This definition of a temporal axis is normally considered to apply in both classical and quantum contexts. Yet, quantum physics admits also superpositions between forward and time-reversal processes, whereby the thermodynamic arrow of time becomes quantum-mechanically undefined. In this work, we demonstrate that a definite thermodynamic time’s arrow can be restored by a quantum measurement of entropy production, which effectively projects such superpositions onto the forward (time-reversal) time-direction when large positive (negative) values are measured. Remarkably, for small values (of the order of plus or minus one), the amplitudes of forward and time-reversal processes can interfere, giving rise to entropy-production distributions featuring a more or less reversible process than either of the two components individually, or any classical mixture thereof.

10 mars 2022, 14h

Why decoherence does not solve the measurement problem?

Location :Campus Pierre & Marie Curie – Place Jussieu – Tower 44-54 – Room 105 – 75005 Paris and on Zoom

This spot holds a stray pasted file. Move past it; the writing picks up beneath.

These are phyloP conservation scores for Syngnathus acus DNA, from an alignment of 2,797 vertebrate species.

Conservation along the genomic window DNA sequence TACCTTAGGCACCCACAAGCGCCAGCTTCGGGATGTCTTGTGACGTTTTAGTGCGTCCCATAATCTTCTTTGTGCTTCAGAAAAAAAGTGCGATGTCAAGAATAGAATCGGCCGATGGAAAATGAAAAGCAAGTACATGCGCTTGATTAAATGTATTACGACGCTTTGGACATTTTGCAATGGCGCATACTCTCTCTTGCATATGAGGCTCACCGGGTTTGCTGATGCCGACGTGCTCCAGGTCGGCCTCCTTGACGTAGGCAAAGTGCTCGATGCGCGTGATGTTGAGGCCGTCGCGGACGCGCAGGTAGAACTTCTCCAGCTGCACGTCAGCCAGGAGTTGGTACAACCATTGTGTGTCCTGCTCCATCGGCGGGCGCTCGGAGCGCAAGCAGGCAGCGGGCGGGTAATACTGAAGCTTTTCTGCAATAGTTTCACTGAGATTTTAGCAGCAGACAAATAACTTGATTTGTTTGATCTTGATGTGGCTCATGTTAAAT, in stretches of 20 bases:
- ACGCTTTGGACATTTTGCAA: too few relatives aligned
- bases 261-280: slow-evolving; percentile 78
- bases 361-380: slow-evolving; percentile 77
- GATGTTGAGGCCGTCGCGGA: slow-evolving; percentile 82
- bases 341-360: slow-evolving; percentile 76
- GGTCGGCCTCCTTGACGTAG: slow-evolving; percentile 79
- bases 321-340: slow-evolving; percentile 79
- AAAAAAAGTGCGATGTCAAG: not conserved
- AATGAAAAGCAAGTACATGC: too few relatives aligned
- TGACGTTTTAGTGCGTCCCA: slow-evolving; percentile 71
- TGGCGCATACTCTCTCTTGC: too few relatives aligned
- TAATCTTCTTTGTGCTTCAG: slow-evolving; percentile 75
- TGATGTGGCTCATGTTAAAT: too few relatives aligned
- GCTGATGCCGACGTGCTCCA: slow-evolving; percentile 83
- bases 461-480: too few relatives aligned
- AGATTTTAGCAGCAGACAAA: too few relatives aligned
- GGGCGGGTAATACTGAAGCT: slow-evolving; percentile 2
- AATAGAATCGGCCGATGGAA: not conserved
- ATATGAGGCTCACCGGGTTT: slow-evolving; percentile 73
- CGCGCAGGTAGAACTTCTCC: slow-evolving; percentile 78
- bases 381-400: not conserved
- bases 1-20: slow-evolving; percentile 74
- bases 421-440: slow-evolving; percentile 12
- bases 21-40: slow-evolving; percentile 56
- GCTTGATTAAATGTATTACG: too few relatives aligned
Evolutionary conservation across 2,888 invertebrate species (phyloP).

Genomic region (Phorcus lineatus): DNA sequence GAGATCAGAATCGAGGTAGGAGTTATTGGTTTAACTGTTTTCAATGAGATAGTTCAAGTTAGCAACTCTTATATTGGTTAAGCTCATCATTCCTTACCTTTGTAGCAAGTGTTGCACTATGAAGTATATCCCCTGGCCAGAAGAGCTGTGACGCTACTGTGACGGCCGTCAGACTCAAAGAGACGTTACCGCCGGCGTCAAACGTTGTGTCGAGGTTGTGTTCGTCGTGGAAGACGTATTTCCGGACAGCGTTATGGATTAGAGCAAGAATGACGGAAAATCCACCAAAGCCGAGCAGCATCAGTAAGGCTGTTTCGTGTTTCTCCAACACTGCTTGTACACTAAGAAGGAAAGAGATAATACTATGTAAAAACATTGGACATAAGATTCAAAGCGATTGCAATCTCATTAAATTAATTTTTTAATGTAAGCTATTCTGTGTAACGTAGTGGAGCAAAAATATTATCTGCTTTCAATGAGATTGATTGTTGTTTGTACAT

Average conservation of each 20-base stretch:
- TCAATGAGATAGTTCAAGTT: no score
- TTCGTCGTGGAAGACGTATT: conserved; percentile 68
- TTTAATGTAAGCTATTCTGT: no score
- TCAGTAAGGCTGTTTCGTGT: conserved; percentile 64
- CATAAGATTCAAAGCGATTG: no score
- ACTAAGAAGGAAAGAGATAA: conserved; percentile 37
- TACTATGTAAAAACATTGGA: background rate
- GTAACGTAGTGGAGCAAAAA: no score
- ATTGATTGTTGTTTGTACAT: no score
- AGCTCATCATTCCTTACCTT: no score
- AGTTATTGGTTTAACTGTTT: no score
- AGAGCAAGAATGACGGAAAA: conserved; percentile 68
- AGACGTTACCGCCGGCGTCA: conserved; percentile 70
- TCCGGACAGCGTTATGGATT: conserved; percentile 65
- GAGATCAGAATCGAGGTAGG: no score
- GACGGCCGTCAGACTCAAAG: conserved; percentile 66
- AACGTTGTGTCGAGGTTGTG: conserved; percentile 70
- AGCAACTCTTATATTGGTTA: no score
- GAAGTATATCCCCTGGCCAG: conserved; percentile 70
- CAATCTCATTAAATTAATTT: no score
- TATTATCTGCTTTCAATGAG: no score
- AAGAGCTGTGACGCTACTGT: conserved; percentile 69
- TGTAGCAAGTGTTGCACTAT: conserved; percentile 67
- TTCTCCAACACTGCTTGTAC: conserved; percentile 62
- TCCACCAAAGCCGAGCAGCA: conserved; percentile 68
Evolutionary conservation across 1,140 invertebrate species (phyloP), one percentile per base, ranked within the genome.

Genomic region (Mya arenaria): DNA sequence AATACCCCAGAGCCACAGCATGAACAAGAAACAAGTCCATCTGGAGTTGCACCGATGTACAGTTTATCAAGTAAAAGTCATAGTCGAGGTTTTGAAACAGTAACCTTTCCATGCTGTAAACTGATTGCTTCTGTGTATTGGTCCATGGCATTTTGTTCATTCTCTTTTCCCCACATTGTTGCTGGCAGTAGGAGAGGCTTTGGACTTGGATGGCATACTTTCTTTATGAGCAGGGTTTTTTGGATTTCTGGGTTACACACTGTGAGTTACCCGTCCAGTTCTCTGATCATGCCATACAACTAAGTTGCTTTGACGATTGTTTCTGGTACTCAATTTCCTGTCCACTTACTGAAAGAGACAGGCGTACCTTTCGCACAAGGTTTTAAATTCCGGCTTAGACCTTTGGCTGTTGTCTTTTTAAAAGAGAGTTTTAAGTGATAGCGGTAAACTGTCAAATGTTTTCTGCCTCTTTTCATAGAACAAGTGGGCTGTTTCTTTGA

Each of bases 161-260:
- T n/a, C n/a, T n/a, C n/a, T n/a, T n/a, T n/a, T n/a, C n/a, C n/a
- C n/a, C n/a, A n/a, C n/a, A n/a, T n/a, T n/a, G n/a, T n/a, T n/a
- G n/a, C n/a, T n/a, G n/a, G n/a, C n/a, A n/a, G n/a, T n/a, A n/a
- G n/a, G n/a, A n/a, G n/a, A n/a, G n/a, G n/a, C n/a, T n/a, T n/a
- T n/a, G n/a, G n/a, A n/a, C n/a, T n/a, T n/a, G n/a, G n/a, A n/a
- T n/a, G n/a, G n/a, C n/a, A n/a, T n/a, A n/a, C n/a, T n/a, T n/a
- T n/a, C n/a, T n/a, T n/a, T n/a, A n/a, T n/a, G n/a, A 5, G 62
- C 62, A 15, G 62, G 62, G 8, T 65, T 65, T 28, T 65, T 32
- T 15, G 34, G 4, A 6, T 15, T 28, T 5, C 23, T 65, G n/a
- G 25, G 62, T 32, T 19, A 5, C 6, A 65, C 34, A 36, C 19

The measurement problem is often considered an inconsistency inside the quantum formalism. Even though it is now generally agreed that it is not the case, decoherence has sometimes been viewed as a possible solution. I will show that it is indeed not the case and will present what decoherence actually brings and which the problems we are left with are. I will then propose a possible solution to the measurement problem taking the role of the observer into account.
– 2016 “The Measurement Problem: Decoherence and Convivial Solipsism”, Found. Phys., 46: pp 635

-667. https://arxiv.org/abs/1505.05029
– 2017 “Delayed Choice, Complementarity, Entanglement and Measurement”, Physics Essays, 30, 3.

– 2020 “Non Locality versus Modified Realism: Convivial Solipsism”, Found. Phys. Vol. 50, pp. 1-26,


– 2020 « L’observateur, un défi pour la physique quantique« ; Pour la Science N°509, Mars 2020.

– 2021 “Is the Past Determined?”, Found. Phys. Vol. 51, 57, https://rdcu.be/cj3a7, https://arxiv.org/abs/2009.02588

10 février 2022, 14h

Weak value : a property of a single pre and post-sele
cted system

Location : zoom